The Difference Between American And Roman Artichokes

If you grew up in the U.S., the idea of eating artichokes may conjure images of the canned stuff. There's nothing wrong with choosing this option, per se, and in fact, there are times when you may want to use canned artichokes instead of the fresh version. But if you've limited your tastebuds simply to artichokes that come out of a tin, you're missing out on all the delicious ways these veggies are prepared and eaten around the world.

If you ever travel to Rome, you'll be amazed to see the humble artichoke transform into an especially yummy appetizer. But it's not just the way they're prepared that makes these veggies stand out in Italy — they actually use a different type of artichoke there. The main difference between these two artichokes is that, in the U.S., we tend to use a variety that requires us to suck the meat off the petals due to the tough leaves and prickly points. But in Italy, if you're doing as the Romans do, you'll be able to eat the entire veggie without the fear of poking yourself.

What are American artichokes?

In the U.S., we primarily eat globe artichokes, which are also known as French artichokes or by their scientific name, Cynara cardunculus var. scolymus. These are the ones you'll typically see at the grocery store — they're a sunny green color, can range in size (with the largest growing to about six inches in diameter), and have long stems. The petals on these veggies are pointy, and the inner layers reveal themselves to be light yellow or violet in color. If you ate their leaves raw (especially the ones on the outer layers), you'd find that they were tough and not very appetizing.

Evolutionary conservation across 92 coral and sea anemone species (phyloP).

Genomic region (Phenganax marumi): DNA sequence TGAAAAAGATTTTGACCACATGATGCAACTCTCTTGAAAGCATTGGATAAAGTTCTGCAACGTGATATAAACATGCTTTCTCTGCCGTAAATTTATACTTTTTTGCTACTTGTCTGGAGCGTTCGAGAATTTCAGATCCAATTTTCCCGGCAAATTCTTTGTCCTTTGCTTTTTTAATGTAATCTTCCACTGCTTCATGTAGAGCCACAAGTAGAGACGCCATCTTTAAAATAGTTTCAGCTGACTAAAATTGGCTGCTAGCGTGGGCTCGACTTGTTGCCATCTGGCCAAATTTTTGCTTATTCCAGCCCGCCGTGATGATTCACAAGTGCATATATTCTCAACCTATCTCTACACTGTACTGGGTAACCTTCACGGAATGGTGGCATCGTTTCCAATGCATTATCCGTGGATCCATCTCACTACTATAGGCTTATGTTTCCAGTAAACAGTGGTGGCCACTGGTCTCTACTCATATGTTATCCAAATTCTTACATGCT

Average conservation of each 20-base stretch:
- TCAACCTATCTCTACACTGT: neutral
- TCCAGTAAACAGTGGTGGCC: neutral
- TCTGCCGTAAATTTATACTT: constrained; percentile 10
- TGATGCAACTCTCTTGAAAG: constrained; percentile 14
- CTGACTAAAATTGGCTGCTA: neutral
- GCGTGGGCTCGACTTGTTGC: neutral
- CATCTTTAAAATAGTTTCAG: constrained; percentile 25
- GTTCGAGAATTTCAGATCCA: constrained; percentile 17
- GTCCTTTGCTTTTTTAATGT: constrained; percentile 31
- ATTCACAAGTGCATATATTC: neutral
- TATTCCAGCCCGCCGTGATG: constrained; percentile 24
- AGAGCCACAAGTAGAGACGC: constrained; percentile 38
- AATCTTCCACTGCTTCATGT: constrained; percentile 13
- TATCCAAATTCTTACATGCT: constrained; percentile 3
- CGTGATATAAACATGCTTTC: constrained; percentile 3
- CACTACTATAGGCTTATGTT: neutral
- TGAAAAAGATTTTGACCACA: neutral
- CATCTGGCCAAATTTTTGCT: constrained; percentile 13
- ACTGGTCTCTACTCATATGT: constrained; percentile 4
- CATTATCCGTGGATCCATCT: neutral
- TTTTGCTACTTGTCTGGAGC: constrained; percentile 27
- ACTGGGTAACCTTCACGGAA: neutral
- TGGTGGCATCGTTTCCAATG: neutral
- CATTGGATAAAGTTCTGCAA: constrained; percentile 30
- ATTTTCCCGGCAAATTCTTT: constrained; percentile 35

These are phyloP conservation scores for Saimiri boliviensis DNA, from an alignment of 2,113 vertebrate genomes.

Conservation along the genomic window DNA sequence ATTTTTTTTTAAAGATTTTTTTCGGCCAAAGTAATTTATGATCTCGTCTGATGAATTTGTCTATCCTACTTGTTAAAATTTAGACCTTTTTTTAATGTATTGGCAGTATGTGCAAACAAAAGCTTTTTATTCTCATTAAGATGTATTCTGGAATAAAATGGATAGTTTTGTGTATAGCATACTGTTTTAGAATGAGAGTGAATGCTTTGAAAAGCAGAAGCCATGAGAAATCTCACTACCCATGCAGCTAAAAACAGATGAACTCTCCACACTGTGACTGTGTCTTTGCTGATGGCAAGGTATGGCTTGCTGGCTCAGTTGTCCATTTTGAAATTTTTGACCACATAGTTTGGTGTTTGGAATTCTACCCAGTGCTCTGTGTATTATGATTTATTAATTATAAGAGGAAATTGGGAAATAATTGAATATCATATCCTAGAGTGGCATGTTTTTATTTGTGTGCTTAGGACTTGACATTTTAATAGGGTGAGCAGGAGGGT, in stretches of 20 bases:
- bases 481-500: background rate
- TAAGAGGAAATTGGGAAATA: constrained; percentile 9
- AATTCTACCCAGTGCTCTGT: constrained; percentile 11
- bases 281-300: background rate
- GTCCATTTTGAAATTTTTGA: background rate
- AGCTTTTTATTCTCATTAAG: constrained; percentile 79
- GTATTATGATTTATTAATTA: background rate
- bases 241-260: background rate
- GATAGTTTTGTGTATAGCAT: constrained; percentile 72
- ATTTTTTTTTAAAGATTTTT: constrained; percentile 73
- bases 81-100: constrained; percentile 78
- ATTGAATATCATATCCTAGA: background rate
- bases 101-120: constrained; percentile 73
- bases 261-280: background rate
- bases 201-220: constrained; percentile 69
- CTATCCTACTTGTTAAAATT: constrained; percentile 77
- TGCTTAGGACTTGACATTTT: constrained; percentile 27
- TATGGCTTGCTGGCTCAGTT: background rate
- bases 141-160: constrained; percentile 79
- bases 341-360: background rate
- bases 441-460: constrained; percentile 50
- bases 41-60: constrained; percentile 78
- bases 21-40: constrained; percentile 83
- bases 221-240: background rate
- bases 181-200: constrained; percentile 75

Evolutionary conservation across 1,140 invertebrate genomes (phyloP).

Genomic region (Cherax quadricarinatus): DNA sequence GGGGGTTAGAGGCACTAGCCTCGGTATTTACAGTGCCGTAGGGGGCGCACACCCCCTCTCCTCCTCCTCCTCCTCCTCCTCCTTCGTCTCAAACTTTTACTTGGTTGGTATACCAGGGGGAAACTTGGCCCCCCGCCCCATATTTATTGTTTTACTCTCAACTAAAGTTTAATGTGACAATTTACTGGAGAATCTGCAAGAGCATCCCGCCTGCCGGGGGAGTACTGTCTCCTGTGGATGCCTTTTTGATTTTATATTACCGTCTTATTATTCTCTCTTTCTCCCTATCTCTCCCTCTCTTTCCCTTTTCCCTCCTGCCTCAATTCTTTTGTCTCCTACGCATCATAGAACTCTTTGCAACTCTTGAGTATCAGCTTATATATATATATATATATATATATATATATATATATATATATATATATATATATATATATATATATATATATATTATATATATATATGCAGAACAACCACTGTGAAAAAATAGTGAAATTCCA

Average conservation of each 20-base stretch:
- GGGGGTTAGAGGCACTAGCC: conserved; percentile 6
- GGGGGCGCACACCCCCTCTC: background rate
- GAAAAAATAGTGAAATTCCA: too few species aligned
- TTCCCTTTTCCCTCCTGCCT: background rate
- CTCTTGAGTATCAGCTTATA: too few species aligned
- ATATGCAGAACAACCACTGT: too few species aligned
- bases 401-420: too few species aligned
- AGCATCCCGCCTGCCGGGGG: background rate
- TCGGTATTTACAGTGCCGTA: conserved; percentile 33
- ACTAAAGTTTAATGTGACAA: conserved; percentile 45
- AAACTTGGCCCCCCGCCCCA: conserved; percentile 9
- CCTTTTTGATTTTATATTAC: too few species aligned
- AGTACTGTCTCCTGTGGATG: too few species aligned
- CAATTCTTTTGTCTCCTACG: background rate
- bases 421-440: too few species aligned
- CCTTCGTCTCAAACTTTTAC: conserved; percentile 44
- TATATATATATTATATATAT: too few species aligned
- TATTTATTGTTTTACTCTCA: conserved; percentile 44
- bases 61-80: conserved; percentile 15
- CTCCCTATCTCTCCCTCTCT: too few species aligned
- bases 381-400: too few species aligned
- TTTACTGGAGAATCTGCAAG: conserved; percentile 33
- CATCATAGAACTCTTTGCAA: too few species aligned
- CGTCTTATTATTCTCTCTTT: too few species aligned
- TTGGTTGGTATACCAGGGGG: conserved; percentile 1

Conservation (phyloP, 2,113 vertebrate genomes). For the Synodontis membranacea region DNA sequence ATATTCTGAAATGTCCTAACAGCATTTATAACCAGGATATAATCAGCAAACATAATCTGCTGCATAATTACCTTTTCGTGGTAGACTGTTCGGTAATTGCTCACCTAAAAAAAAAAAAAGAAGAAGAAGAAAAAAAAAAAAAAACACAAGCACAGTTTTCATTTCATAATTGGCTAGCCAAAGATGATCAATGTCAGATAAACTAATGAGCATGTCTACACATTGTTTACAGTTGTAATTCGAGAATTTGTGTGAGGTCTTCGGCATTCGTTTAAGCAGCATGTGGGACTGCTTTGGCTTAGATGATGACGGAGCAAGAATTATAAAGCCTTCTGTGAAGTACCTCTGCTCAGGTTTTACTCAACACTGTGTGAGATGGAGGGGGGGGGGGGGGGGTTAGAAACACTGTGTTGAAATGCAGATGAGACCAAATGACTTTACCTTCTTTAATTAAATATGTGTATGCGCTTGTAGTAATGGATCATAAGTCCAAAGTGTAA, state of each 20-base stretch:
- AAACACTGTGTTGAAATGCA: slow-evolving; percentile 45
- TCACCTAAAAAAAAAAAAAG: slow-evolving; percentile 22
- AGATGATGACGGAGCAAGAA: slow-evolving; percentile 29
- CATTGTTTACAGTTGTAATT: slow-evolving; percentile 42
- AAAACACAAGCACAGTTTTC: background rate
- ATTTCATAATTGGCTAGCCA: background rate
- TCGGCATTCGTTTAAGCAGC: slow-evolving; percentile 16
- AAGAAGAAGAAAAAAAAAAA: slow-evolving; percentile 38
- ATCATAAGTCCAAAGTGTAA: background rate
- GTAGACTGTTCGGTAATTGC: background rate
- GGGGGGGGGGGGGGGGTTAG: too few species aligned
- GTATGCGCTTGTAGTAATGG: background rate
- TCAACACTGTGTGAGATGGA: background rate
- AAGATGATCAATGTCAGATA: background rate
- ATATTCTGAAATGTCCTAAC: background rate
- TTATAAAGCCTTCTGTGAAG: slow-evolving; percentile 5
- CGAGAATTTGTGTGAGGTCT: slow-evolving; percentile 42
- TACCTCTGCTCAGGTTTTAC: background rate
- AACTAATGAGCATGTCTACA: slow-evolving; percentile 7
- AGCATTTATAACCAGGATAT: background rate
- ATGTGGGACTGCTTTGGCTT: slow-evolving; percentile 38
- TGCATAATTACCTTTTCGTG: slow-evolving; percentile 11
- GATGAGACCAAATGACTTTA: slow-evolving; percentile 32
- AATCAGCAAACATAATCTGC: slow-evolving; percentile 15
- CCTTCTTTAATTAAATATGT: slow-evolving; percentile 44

While we may call globe artichokes "American" today, they originally came from the Mediterranean and North Africa. To this day, Italy still produces the most artichokes worldwide. But of the ones grown in the U.S., the majority of them come from California, since the state has a climate that can somewhat match that of the Mediterranean. According to Specialty Produce, more than 80% of American commercial artichokes come from one seaside town called Castroville, which also claims to be the Artichoke Center of the World, and celebrates this honor with an annual festival centered around the veggies.

What are Roman artichokes?

Roman artichokes (Cynara scolymus 'Carciofo Romanesco') eliminate two of the most unsavory parts of the veggie: the sharp spines and the bristly choke. The former, also known as spikes or thorns, are the prickly tips of the bracts (sometimes called petals). They're technically edible, but not necessarily incredibly tasty — and we typically avoid them when we munch on artichokes in the U.S. The latter is the fuzzy center right above the prized heart of the veggie. While the heart is soft and yummy, the choke contains enough tough fibers that you wouldn't want to gnaw on it, so it's typically removed before the artichoke is cooked. With the Roman versions of these veggies, however, you can blissfully disregard these two elements.